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fakenews

Outgoing Chief Election Commissioner O.P. Rawat has said that fake news affects voting behaviour in a big way.

Need of the hour:

Right now the only mechanism is Section 126 and EC instructions on paid news. We have to bring in a robust mechanism for conduct on social media platforms.

What is fake news?

Fake news is a type of yellow journalism that consists of deliberate misinformation or hoaxes spread via the traditional print, broadcasting news media, or via Internet-based social media. Fake news is written and published with the intent to mislead in order to gain financially or politically, often with sensationalist, exaggerated, or patently false headlines that grab attention.

The main driving force behind fake news remains:

  • Getting easy viewership through sensational news-e.g. dubbing foreign prisoners as spies or terrorists without any proof
  • Directed towards a particular organization or person with an intention to either glorify it or to bring malice.eg. a news channel was established to defend the accused in Jessica Lal murder case.

Dangers of fake news:

Political: Swaying or polarising public opinion. Example Recent American election, UP elections where certain facts are quoted out of context/partially. Significant impact on the nature of polity.

Religious: Promoting religious ideologies. Glorifying one religion while despising others Ex. Right wing violence meted out by Gau rakshaks leads to religious polarisation and communal unrests.

Criminal: Sensationalising crimes by blowing them out of proportion. Misleads people rather than making them aware. Instils irrational fears.

  • Fake news has also been used to dupe gullible people financially. The reach of news has given chit fund schemes an altogether new arena as well as has introduced the concept of online fraud through spam mails.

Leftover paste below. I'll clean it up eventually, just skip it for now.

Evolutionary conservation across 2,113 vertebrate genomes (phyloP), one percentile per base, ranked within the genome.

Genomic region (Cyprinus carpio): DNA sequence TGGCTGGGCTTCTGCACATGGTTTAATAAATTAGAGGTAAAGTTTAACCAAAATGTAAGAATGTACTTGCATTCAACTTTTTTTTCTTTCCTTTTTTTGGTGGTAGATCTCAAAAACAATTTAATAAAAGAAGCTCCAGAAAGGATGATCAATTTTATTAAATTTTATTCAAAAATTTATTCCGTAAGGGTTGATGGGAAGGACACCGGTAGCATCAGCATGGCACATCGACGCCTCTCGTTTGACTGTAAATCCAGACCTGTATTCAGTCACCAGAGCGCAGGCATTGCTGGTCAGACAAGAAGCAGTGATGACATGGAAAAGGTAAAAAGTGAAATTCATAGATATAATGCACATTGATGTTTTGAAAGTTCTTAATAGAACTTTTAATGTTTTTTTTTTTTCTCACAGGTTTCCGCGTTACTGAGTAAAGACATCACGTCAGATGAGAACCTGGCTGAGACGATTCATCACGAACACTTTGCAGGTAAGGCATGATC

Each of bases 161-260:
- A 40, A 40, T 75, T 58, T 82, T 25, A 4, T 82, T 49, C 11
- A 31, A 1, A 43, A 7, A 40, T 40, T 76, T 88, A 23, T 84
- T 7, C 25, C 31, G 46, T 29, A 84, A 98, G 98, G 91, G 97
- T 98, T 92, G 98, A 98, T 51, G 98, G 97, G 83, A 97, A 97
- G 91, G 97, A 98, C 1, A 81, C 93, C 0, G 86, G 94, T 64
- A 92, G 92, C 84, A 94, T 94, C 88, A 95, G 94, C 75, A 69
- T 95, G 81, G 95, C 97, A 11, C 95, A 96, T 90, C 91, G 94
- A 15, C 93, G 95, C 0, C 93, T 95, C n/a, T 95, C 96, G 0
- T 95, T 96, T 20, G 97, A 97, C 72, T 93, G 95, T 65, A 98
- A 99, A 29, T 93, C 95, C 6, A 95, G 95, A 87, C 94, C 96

• It hampers spirit of common brotherhood and raises intolerance. Eg. 2012 mass exodus of North-Eastern people from Bangalore on false online threats.
  • Over the time it shapes the thinking of society at large. Portrayal of India as an unsafe destination for women by international media has created a false image of a nation.

What is needed?

  • Independent, trusted and effective press regulation.
  • Mainstream media must use social media tools intensively in order to defend the truth, present the correct information and balance opinions.
  • Curb media ownership. We need an open debate on the impact of media concentration on our democracy and wider culture. There should be clear limits on media ownership so that powerful proprietors with vested interests are not allowed to dominate the news agenda.
  • Define fake news legally. Heavy punitive measures for whosoever violates the said definition.
  • There should be grievance redressal mechanisms and arbitration spaces to resolve issues.
  • Digital media literacy among people to increase scrutiny and feedbacks of the content.
  • Technical solutions that assess the credibility of information circulating online are also needed.

Beyond Fake News Project:

What is it? The British Broadcasting Corporation (BBC) has devised a new campaign that is aimed at fighting back against disinformation and fake news. It lays a major focus on global media literacy, including workshops and debates in countries like India.

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